Rembrandt Peale (1778–1860), son of famous artist and museum owner Charles Willson Peale, was born on February 22, 1788 in Bucksville, Pennsylvania. Developing an interest in art at a young age, he completed his first painting, a self-portrait, at the age of 13.
As a young artist, Peale studied the work of contemporary painters such as Gilbert Stuart and Robert Edge Pine, as well as paintings by European artists. Because of his father’s connections in the art world, Peale had the opportunity to work in most of the major cities along the eastern coast of the United States, including Philadelphia, Boston, New York, Baltimore, Washington, and Charleston.
In 1795, when Peale was 17 years old, his father arranged for him to paint a portrait of President George Washington, then in the final years of his second term as president. Washington, known for his aversion to sitting for portraits, agreed to sit for three sessions of three hours each at Peale’s father’s museum in Philadelphia. Nervous about painting the president by himself, Peale talked his father into sketching a portrait of Washington at the same time. At the second session, he was even joined by his uncle and two of his brothers, causing Gilbert Stuart to joke with Martha Washington in the next room that “the general’s in a perilous situation . . . there are five painters at him, and you who know how much he has suffered when only attended by one, can judge of the horrors of his situation.”* Although this 1795 portrait was the only one that he painted from a posing Washington, Peale drew from the original painting for years to come, producing roughly 80 portraits of Washington during the course of his career.
While in London from 1802–03, Peale studied at the Royal Academy and with the American expatriate painter Benjamin West. For much of 1808–10 he lived in France, painting portraits for his father’s collection, and from 1828–30 he lived in Italy, copying master paintings for collectors in the United States. As a result of his time in Europe, Peale began to incorporate elements of French neoclassicism into his work, which can be seen in some of his later portraits of Washington. (See, for example, Peale’s Patriae Pater, painted in 1824, that shows Washington as the “Father of Our Country,” surrounded by a painted stone window decorated with oak leaves—a symbol of virtue and endurance—and a faux engraving of the Roman god Jupiter.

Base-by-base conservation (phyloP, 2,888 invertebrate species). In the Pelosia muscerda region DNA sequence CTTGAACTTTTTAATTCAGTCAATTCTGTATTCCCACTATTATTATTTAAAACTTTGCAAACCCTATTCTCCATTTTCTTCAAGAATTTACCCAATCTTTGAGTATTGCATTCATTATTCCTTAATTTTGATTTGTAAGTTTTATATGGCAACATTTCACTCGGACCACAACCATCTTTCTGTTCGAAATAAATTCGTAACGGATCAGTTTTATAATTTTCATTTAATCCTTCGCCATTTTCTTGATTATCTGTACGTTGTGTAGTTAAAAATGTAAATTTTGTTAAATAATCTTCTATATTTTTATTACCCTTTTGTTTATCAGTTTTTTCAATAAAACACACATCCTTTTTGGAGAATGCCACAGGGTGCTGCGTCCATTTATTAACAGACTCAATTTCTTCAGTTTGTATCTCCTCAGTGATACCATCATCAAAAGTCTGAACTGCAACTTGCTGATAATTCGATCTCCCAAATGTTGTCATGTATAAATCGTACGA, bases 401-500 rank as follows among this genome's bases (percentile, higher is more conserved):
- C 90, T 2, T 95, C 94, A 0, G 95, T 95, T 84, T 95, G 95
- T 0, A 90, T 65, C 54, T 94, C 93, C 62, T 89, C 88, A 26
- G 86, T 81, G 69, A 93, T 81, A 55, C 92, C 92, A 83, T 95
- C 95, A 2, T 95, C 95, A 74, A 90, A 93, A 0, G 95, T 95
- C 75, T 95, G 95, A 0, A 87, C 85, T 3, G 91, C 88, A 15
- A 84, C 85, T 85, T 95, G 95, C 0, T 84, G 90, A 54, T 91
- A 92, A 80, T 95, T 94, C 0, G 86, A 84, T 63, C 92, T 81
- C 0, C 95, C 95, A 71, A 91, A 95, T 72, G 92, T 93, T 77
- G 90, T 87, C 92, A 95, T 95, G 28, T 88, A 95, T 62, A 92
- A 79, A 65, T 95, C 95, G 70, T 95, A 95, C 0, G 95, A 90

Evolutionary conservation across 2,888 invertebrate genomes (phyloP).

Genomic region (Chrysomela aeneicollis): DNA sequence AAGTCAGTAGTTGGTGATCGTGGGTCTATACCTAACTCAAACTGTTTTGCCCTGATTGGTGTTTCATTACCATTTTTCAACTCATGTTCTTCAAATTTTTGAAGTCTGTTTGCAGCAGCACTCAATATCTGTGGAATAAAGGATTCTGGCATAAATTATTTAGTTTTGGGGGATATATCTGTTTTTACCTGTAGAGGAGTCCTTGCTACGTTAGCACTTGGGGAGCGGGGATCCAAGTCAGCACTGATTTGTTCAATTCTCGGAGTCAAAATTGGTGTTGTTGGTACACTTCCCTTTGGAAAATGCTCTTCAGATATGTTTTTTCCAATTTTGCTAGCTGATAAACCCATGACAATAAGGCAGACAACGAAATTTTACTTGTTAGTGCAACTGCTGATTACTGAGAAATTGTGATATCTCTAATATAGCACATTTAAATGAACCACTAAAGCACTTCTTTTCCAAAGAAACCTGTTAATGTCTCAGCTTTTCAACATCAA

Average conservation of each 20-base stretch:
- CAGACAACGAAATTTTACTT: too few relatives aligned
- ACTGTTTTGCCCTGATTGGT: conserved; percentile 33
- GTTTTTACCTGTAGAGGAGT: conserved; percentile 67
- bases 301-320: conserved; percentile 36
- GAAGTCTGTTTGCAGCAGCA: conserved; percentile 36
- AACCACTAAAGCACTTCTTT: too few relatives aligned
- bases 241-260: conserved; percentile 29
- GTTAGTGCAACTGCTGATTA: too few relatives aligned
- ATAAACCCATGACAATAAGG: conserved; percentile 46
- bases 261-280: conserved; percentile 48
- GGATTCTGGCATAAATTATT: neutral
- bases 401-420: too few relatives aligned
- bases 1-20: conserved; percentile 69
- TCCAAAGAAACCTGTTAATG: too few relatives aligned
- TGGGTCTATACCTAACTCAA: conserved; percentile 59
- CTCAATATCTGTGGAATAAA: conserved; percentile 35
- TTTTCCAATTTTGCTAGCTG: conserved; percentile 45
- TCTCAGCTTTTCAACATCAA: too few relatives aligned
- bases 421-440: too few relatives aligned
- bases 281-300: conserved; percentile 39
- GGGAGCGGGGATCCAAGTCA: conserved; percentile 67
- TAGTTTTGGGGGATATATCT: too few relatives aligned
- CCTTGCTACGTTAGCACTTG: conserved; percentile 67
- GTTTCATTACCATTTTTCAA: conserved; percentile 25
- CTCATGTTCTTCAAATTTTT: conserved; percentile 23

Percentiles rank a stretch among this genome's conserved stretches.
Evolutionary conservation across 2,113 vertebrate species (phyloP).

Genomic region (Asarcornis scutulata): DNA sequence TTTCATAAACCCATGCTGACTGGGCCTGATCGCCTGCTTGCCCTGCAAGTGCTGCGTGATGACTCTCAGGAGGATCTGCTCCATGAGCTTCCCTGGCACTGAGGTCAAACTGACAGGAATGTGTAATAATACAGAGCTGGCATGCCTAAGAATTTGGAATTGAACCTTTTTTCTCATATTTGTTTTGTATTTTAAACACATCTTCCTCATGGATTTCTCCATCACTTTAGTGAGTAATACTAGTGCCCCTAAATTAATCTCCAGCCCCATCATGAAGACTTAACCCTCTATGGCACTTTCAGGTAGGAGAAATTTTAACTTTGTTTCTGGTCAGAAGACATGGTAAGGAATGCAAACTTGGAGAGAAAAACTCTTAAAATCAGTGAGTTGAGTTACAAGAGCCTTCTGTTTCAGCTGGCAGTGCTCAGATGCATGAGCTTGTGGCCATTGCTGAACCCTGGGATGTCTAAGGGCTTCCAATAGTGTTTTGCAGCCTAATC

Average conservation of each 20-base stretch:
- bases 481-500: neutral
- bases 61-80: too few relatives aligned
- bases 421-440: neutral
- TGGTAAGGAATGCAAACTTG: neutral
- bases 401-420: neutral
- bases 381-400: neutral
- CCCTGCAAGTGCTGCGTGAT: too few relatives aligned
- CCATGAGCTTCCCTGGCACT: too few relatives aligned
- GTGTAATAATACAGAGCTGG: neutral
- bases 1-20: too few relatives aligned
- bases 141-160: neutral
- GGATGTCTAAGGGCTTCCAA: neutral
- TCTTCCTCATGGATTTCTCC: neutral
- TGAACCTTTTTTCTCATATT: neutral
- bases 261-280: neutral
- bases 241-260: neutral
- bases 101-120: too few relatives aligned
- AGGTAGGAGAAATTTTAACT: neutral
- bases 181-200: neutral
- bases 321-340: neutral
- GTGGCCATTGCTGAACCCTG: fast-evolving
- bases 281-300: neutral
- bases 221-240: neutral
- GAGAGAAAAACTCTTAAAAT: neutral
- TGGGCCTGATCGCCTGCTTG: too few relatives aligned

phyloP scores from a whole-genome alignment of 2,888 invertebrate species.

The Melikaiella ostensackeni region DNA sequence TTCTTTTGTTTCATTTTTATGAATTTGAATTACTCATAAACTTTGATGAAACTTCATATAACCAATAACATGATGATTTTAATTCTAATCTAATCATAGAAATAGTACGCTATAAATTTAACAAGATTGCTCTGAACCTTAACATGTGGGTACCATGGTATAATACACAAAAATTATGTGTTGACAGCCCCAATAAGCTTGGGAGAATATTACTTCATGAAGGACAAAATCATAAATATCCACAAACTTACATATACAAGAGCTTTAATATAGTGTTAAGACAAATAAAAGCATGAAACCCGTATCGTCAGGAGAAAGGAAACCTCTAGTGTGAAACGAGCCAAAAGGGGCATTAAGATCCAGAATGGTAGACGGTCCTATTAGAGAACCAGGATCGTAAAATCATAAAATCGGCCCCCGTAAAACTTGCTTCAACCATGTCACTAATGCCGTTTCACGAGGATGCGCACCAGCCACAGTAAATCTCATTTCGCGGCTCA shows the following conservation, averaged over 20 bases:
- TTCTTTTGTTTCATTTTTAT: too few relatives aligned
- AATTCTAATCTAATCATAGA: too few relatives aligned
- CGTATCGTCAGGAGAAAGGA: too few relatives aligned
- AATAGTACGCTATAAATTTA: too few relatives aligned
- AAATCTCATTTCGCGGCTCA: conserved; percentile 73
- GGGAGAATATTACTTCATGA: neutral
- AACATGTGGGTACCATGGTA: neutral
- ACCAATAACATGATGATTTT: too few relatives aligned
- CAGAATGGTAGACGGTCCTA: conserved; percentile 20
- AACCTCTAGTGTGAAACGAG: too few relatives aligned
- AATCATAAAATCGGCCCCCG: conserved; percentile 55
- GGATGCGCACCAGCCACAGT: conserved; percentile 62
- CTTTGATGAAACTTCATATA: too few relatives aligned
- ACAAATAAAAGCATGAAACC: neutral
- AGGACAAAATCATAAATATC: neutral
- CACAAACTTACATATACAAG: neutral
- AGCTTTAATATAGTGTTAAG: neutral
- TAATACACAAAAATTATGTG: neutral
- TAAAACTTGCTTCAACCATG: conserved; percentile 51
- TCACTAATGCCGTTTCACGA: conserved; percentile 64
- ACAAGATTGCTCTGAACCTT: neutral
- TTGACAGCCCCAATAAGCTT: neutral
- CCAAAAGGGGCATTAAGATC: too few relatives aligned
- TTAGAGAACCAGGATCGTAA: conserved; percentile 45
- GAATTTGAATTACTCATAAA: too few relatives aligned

Other famous paintings by Peale include his portraits of Thomas Jefferson (1800, 1805) and John C. Calhoun (1834), as well as his paintings The Roman Daughter (1811) and Washington Before Yorktown (1823).
This portrait of George Washington was completed in the late 1850s, when Peale was nearly 80 years old. In full form, it shows Washington framed by a painted stone oval (or “porthole,” as it came to be called) in the style of the European trompe-l’oeil, an art technique in which the painter depicts part of the painting as three-dimensional. The framing, like that in Patriae Pater, is intended to invoke a feeling of antiquity. It also serves to separate viewers from the portrait’s subject: Washington, long having passed into “everlasting remembrance” (as Thomas Jefferson put it), remains firmly behind the frame, looking into the beyond. It is Washington—the man, the idea, the general, and the father of our nation—remembered.
What do each of these elements contribute to the overall impression: the framing, the pose, the light, the color, the dress, the profile, the gaze, the brow, the nose, the chin, and the expression? How well does this portrait capture the man you think you know and have read about in this book?
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